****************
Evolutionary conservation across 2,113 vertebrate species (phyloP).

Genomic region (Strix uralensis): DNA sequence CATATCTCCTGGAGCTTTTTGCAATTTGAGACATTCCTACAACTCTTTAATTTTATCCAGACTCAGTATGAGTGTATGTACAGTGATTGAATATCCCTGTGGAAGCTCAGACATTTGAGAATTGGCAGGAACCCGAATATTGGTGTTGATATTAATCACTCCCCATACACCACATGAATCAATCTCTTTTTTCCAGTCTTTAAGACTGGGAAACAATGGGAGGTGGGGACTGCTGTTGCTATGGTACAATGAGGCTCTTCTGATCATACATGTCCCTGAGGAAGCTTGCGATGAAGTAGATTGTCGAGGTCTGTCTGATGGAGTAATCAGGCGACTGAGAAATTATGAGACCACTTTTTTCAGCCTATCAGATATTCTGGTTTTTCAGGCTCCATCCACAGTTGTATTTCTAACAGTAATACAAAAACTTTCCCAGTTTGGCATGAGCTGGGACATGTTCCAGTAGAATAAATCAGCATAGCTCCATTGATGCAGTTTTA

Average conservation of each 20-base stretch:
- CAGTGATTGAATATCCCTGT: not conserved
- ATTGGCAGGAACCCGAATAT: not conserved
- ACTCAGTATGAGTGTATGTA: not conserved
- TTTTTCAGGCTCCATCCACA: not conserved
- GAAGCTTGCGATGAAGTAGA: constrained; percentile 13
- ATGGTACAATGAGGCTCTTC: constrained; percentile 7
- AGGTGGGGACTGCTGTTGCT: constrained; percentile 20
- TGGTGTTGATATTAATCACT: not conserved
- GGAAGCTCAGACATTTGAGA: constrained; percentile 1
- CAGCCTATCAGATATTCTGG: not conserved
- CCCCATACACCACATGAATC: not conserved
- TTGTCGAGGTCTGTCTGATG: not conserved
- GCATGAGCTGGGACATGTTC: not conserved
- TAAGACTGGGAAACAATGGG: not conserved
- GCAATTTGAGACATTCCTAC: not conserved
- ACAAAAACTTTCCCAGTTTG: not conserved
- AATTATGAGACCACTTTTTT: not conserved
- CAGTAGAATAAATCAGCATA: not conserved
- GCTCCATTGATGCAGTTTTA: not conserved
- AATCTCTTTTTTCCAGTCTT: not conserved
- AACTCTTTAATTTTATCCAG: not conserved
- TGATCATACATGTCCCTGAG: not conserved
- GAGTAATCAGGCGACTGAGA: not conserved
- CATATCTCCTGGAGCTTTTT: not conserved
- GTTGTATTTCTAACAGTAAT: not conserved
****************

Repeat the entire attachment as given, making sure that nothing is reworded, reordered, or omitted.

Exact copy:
Evolutionary conservation across 2,113 vertebrate species (phyloP).

Genomic region (Strix uralensis): DNA sequence CATATCTCCTGGAGCTTTTTGCAATTTGAGACATTCCTACAACTCTTTAATTTTATCCAGACTCAGTATGAGTGTATGTACAGTGATTGAATATCCCTGTGGAAGCTCAGACATTTGAGAATTGGCAGGAACCCGAATATTGGTGTTGATATTAATCACTCCCCATACACCACATGAATCAATCTCTTTTTTCCAGTCTTTAAGACTGGGAAACAATGGGAGGTGGGGACTGCTGTTGCTATGGTACAATGAGGCTCTTCTGATCATACATGTCCCTGAGGAAGCTTGCGATGAAGTAGATTGTCGAGGTCTGTCTGATGGAGTAATCAGGCGACTGAGAAATTATGAGACCACTTTTTTCAGCCTATCAGATATTCTGGTTTTTCAGGCTCCATCCACAGTTGTATTTCTAACAGTAATACAAAAACTTTCCCAGTTTGGCATGAGCTGGGACATGTTCCAGTAGAATAAATCAGCATAGCTCCATTGATGCAGTTTTA

Average conservation of each 20-base stretch:
- CAGTGATTGAATATCCCTGT: not conserved
- ATTGGCAGGAACCCGAATAT: not conserved
- ACTCAGTATGAGTGTATGTA: not conserved
- TTTTTCAGGCTCCATCCACA: not conserved
- GAAGCTTGCGATGAAGTAGA: constrained; percentile 13
- ATGGTACAATGAGGCTCTTC: constrained; percentile 7
- AGGTGGGGACTGCTGTTGCT: constrained; percentile 20
- TGGTGTTGATATTAATCACT: not conserved
- GGAAGCTCAGACATTTGAGA: constrained; percentile 1
- CAGCCTATCAGATATTCTGG: not conserved
- CCCCATACACCACATGAATC: not conserved
- TTGTCGAGGTCTGTCTGATG: not conserved
- GCATGAGCTGGGACATGTTC: not conserved
- TAAGACTGGGAAACAATGGG: not conserved
- GCAATTTGAGACATTCCTAC: not conserved
- ACAAAAACTTTCCCAGTTTG: not conserved
- AATTATGAGACCACTTTTTT: not conserved
- CAGTAGAATAAATCAGCATA: not conserved
- GCTCCATTGATGCAGTTTTA: not conserved
- AATCTCTTTTTTCCAGTCTT: not conserved
- AACTCTTTAATTTTATCCAG: not conserved
- TGATCATACATGTCCCTGAG: not conserved
- GAGTAATCAGGCGACTGAGA: not conserved
- CATATCTCCTGGAGCTTTTT: not conserved
- GTTGTATTTCTAACAGTAAT: not conserved